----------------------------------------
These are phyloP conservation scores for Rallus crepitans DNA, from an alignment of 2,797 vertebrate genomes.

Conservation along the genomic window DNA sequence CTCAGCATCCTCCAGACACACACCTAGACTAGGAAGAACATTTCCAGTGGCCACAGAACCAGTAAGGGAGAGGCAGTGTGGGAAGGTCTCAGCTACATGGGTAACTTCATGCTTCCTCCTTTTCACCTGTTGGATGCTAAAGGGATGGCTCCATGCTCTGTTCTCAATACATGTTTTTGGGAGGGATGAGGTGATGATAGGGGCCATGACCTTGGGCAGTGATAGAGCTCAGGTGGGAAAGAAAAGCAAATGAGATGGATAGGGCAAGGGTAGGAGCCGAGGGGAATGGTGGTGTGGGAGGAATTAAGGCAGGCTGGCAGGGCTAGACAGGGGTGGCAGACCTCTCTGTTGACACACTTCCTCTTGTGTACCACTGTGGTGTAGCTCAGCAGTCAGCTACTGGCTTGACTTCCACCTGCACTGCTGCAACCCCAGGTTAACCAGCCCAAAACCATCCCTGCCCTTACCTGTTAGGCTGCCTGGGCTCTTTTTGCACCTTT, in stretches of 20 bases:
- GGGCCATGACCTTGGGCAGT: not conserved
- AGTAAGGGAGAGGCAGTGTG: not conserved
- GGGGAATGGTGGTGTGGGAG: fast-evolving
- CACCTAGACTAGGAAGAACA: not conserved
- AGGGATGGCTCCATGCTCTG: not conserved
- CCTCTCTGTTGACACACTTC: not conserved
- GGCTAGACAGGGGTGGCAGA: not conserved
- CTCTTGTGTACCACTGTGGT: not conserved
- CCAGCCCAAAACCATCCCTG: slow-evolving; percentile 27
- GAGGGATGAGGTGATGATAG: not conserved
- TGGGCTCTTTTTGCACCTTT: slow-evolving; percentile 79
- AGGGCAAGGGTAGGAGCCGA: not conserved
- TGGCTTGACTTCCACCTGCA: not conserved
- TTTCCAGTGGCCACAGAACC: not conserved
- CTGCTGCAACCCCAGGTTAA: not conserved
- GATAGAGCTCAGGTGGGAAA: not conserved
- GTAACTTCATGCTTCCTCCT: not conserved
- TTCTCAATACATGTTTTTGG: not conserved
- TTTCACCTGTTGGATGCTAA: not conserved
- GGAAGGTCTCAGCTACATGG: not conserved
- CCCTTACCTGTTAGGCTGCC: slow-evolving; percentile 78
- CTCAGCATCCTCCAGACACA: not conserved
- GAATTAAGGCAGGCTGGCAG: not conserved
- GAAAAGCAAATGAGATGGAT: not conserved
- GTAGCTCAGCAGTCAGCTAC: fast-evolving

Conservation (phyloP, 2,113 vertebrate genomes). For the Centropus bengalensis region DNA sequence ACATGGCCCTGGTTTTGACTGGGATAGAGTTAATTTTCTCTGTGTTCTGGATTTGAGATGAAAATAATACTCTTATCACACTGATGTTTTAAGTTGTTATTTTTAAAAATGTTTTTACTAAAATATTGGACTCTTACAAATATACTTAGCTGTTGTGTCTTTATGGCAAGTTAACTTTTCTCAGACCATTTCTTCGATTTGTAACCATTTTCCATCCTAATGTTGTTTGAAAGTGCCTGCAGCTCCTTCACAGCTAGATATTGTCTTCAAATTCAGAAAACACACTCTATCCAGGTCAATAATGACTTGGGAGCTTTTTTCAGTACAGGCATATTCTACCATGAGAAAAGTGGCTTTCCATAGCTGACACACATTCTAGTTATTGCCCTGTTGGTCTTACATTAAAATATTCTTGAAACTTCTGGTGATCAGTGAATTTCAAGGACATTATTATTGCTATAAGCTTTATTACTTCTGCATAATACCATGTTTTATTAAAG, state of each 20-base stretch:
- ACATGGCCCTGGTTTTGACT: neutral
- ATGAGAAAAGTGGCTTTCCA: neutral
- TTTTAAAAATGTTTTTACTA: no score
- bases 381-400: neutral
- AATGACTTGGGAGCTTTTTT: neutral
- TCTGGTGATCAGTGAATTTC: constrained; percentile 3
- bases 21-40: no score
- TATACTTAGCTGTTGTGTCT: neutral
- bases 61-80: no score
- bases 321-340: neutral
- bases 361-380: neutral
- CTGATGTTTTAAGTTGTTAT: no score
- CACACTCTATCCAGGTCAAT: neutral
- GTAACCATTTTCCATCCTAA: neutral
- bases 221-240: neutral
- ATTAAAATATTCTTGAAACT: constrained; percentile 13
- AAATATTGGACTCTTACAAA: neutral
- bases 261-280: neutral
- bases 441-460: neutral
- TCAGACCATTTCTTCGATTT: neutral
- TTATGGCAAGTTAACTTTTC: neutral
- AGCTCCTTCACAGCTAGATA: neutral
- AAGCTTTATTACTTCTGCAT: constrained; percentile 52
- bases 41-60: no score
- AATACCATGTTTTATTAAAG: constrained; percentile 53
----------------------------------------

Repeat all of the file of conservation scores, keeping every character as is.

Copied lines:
These are phyloP conservation scores for Rallus crepitans DNA, from an alignment of 2,797 vertebrate genomes.

Conservation along the genomic window DNA sequence CTCAGCATCCTCCAGACACACACCTAGACTAGGAAGAACATTTCCAGTGGCCACAGAACCAGTAAGGGAGAGGCAGTGTGGGAAGGTCTCAGCTACATGGGTAACTTCATGCTTCCTCCTTTTCACCTGTTGGATGCTAAAGGGATGGCTCCATGCTCTGTTCTCAATACATGTTTTTGGGAGGGATGAGGTGATGATAGGGGCCATGACCTTGGGCAGTGATAGAGCTCAGGTGGGAAAGAAAAGCAAATGAGATGGATAGGGCAAGGGTAGGAGCCGAGGGGAATGGTGGTGTGGGAGGAATTAAGGCAGGCTGGCAGGGCTAGACAGGGGTGGCAGACCTCTCTGTTGACACACTTCCTCTTGTGTACCACTGTGGTGTAGCTCAGCAGTCAGCTACTGGCTTGACTTCCACCTGCACTGCTGCAACCCCAGGTTAACCAGCCCAAAACCATCCCTGCCCTTACCTGTTAGGCTGCCTGGGCTCTTTTTGCACCTTT, in stretches of 20 bases:
- GGGCCATGACCTTGGGCAGT: not conserved
- AGTAAGGGAGAGGCAGTGTG: not conserved
- GGGGAATGGTGGTGTGGGAG: fast-evolving
- CACCTAGACTAGGAAGAACA: not conserved
- AGGGATGGCTCCATGCTCTG: not conserved
- CCTCTCTGTTGACACACTTC: not conserved
- GGCTAGACAGGGGTGGCAGA: not conserved
- CTCTTGTGTACCACTGTGGT: not conserved
- CCAGCCCAAAACCATCCCTG: slow-evolving; percentile 27
- GAGGGATGAGGTGATGATAG: not conserved
- TGGGCTCTTTTTGCACCTTT: slow-evolving; percentile 79
- AGGGCAAGGGTAGGAGCCGA: not conserved
- TGGCTTGACTTCCACCTGCA: not conserved
- TTTCCAGTGGCCACAGAACC: not conserved
- CTGCTGCAACCCCAGGTTAA: not conserved
- GATAGAGCTCAGGTGGGAAA: not conserved
- GTAACTTCATGCTTCCTCCT: not conserved
- TTCTCAATACATGTTTTTGG: not conserved
- TTTCACCTGTTGGATGCTAA: not conserved
- GGAAGGTCTCAGCTACATGG: not conserved
- CCCTTACCTGTTAGGCTGCC: slow-evolving; percentile 78
- CTCAGCATCCTCCAGACACA: not conserved
- GAATTAAGGCAGGCTGGCAG: not conserved
- GAAAAGCAAATGAGATGGAT: not conserved
- GTAGCTCAGCAGTCAGCTAC: fast-evolving

Conservation (phyloP, 2,113 vertebrate genomes). For the Centropus bengalensis region DNA sequence ACATGGCCCTGGTTTTGACTGGGATAGAGTTAATTTTCTCTGTGTTCTGGATTTGAGATGAAAATAATACTCTTATCACACTGATGTTTTAAGTTGTTATTTTTAAAAATGTTTTTACTAAAATATTGGACTCTTACAAATATACTTAGCTGTTGTGTCTTTATGGCAAGTTAACTTTTCTCAGACCATTTCTTCGATTTGTAACCATTTTCCATCCTAATGTTGTTTGAAAGTGCCTGCAGCTCCTTCACAGCTAGATATTGTCTTCAAATTCAGAAAACACACTCTATCCAGGTCAATAATGACTTGGGAGCTTTTTTCAGTACAGGCATATTCTACCATGAGAAAAGTGGCTTTCCATAGCTGACACACATTCTAGTTATTGCCCTGTTGGTCTTACATTAAAATATTCTTGAAACTTCTGGTGATCAGTGAATTTCAAGGACATTATTATTGCTATAAGCTTTATTACTTCTGCATAATACCATGTTTTATTAAAG, state of each 20-base stretch:
- ACATGGCCCTGGTTTTGACT: neutral
- ATGAGAAAAGTGGCTTTCCA: neutral
- TTTTAAAAATGTTTTTACTA: no score
- bases 381-400: neutral
- AATGACTTGGGAGCTTTTTT: neutral
- TCTGGTGATCAGTGAATTTC: constrained; percentile 3
- bases 21-40: no score
- TATACTTAGCTGTTGTGTCT: neutral
- bases 61-80: no score
- bases 321-340: neutral
- bases 361-380: neutral
- CTGATGTTTTAAGTTGTTAT: no score
- CACACTCTATCCAGGTCAAT: neutral
- GTAACCATTTTCCATCCTAA: neutral
- bases 221-240: neutral
- ATTAAAATATTCTTGAAACT: constrained; percentile 13
- AAATATTGGACTCTTACAAA: neutral
- bases 261-280: neutral
- bases 441-460: neutral
- TCAGACCATTTCTTCGATTT: neutral
- TTATGGCAAGTTAACTTTTC: neutral
- AGCTCCTTCACAGCTAGATA: neutral
- AAGCTTTATTACTTCTGCAT: constrained; percentile 52
- bases 41-60: no score
- AATACCATGTTTTATTAAAG: constrained; percentile 53